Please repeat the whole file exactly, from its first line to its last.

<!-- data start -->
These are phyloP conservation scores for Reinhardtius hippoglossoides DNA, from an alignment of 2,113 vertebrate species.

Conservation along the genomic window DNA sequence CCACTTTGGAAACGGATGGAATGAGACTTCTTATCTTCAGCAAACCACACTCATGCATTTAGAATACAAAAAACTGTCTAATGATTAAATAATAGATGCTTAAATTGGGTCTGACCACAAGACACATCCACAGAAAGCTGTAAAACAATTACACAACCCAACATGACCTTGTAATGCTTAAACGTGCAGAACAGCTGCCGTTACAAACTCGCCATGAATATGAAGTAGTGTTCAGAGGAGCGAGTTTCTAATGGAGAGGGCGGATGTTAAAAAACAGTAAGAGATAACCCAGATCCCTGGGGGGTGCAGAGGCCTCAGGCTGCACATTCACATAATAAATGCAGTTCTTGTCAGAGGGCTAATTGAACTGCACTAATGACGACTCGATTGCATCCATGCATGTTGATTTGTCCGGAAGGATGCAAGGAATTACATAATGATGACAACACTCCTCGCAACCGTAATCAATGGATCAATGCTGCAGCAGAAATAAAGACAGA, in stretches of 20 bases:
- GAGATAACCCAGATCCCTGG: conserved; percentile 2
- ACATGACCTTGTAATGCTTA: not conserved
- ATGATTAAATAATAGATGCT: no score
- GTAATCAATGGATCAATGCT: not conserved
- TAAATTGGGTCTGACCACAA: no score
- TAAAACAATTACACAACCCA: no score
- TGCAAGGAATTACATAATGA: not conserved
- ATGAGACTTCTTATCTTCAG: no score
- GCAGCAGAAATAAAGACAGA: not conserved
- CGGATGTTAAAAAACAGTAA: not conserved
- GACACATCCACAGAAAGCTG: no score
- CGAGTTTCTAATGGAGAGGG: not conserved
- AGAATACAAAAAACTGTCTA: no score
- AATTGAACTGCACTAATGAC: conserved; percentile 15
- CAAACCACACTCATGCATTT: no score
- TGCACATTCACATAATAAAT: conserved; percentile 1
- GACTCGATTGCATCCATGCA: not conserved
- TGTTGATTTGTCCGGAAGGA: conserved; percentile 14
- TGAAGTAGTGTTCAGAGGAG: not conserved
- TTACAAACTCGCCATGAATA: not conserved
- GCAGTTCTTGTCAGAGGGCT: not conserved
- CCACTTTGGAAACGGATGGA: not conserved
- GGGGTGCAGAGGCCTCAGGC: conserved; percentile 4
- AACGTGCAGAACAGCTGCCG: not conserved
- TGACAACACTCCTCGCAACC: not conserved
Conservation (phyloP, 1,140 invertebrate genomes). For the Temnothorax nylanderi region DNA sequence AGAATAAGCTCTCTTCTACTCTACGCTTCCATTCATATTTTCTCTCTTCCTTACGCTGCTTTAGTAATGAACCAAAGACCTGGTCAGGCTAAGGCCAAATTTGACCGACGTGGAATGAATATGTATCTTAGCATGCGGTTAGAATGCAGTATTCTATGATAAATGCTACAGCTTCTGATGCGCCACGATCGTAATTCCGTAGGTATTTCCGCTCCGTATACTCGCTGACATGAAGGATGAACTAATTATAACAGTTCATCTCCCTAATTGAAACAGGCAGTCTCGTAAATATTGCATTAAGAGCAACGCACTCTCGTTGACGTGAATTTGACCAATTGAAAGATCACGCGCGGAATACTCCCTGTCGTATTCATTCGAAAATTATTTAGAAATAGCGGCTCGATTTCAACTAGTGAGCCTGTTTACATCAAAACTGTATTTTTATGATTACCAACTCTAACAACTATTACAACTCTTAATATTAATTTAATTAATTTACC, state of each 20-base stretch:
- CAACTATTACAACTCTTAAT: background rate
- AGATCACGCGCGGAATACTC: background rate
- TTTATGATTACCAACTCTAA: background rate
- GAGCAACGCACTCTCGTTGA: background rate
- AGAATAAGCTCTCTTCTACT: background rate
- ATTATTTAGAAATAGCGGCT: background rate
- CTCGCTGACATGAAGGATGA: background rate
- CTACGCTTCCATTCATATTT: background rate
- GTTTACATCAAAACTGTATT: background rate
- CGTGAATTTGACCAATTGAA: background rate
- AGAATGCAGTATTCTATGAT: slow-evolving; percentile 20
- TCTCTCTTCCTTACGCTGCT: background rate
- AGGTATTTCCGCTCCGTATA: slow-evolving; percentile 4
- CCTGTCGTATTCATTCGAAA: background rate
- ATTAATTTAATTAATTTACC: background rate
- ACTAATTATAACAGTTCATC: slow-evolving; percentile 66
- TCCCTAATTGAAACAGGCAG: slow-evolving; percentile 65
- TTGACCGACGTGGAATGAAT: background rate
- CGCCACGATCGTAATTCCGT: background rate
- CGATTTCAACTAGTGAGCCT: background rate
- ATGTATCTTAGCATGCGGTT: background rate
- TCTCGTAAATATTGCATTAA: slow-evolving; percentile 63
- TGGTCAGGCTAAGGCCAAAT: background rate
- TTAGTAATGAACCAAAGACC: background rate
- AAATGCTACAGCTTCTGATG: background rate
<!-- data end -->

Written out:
These are phyloP conservation scores for Reinhardtius hippoglossoides DNA, from an alignment of 2,113 vertebrate species.

Conservation along the genomic window DNA sequence CCACTTTGGAAACGGATGGAATGAGACTTCTTATCTTCAGCAAACCACACTCATGCATTTAGAATACAAAAAACTGTCTAATGATTAAATAATAGATGCTTAAATTGGGTCTGACCACAAGACACATCCACAGAAAGCTGTAAAACAATTACACAACCCAACATGACCTTGTAATGCTTAAACGTGCAGAACAGCTGCCGTTACAAACTCGCCATGAATATGAAGTAGTGTTCAGAGGAGCGAGTTTCTAATGGAGAGGGCGGATGTTAAAAAACAGTAAGAGATAACCCAGATCCCTGGGGGGTGCAGAGGCCTCAGGCTGCACATTCACATAATAAATGCAGTTCTTGTCAGAGGGCTAATTGAACTGCACTAATGACGACTCGATTGCATCCATGCATGTTGATTTGTCCGGAAGGATGCAAGGAATTACATAATGATGACAACACTCCTCGCAACCGTAATCAATGGATCAATGCTGCAGCAGAAATAAAGACAGA, in stretches of 20 bases:
- GAGATAACCCAGATCCCTGG: conserved; percentile 2
- ACATGACCTTGTAATGCTTA: not conserved
- ATGATTAAATAATAGATGCT: no score
- GTAATCAATGGATCAATGCT: not conserved
- TAAATTGGGTCTGACCACAA: no score
- TAAAACAATTACACAACCCA: no score
- TGCAAGGAATTACATAATGA: not conserved
- ATGAGACTTCTTATCTTCAG: no score
- GCAGCAGAAATAAAGACAGA: not conserved
- CGGATGTTAAAAAACAGTAA: not conserved
- GACACATCCACAGAAAGCTG: no score
- CGAGTTTCTAATGGAGAGGG: not conserved
- AGAATACAAAAAACTGTCTA: no score
- AATTGAACTGCACTAATGAC: conserved; percentile 15
- CAAACCACACTCATGCATTT: no score
- TGCACATTCACATAATAAAT: conserved; percentile 1
- GACTCGATTGCATCCATGCA: not conserved
- TGTTGATTTGTCCGGAAGGA: conserved; percentile 14
- TGAAGTAGTGTTCAGAGGAG: not conserved
- TTACAAACTCGCCATGAATA: not conserved
- GCAGTTCTTGTCAGAGGGCT: not conserved
- CCACTTTGGAAACGGATGGA: not conserved
- GGGGTGCAGAGGCCTCAGGC: conserved; percentile 4
- AACGTGCAGAACAGCTGCCG: not conserved
- TGACAACACTCCTCGCAACC: not conserved
Conservation (phyloP, 1,140 invertebrate genomes). For the Temnothorax nylanderi region DNA sequence AGAATAAGCTCTCTTCTACTCTACGCTTCCATTCATATTTTCTCTCTTCCTTACGCTGCTTTAGTAATGAACCAAAGACCTGGTCAGGCTAAGGCCAAATTTGACCGACGTGGAATGAATATGTATCTTAGCATGCGGTTAGAATGCAGTATTCTATGATAAATGCTACAGCTTCTGATGCGCCACGATCGTAATTCCGTAGGTATTTCCGCTCCGTATACTCGCTGACATGAAGGATGAACTAATTATAACAGTTCATCTCCCTAATTGAAACAGGCAGTCTCGTAAATATTGCATTAAGAGCAACGCACTCTCGTTGACGTGAATTTGACCAATTGAAAGATCACGCGCGGAATACTCCCTGTCGTATTCATTCGAAAATTATTTAGAAATAGCGGCTCGATTTCAACTAGTGAGCCTGTTTACATCAAAACTGTATTTTTATGATTACCAACTCTAACAACTATTACAACTCTTAATATTAATTTAATTAATTTACC, state of each 20-base stretch:
- CAACTATTACAACTCTTAAT: background rate
- AGATCACGCGCGGAATACTC: background rate
- TTTATGATTACCAACTCTAA: background rate
- GAGCAACGCACTCTCGTTGA: background rate
- AGAATAAGCTCTCTTCTACT: background rate
- ATTATTTAGAAATAGCGGCT: background rate
- CTCGCTGACATGAAGGATGA: background rate
- CTACGCTTCCATTCATATTT: background rate
- GTTTACATCAAAACTGTATT: background rate
- CGTGAATTTGACCAATTGAA: background rate
- AGAATGCAGTATTCTATGAT: slow-evolving; percentile 20
- TCTCTCTTCCTTACGCTGCT: background rate
- AGGTATTTCCGCTCCGTATA: slow-evolving; percentile 4
- CCTGTCGTATTCATTCGAAA: background rate
- ATTAATTTAATTAATTTACC: background rate
- ACTAATTATAACAGTTCATC: slow-evolving; percentile 66
- TCCCTAATTGAAACAGGCAG: slow-evolving; percentile 65
- TTGACCGACGTGGAATGAAT: background rate
- CGCCACGATCGTAATTCCGT: background rate
- CGATTTCAACTAGTGAGCCT: background rate
- ATGTATCTTAGCATGCGGTT: background rate
- TCTCGTAAATATTGCATTAA: slow-evolving; percentile 63
- TGGTCAGGCTAAGGCCAAAT: background rate
- TTAGTAATGAACCAAAGACC: background rate
- AAATGCTACAGCTTCTGATG: background rate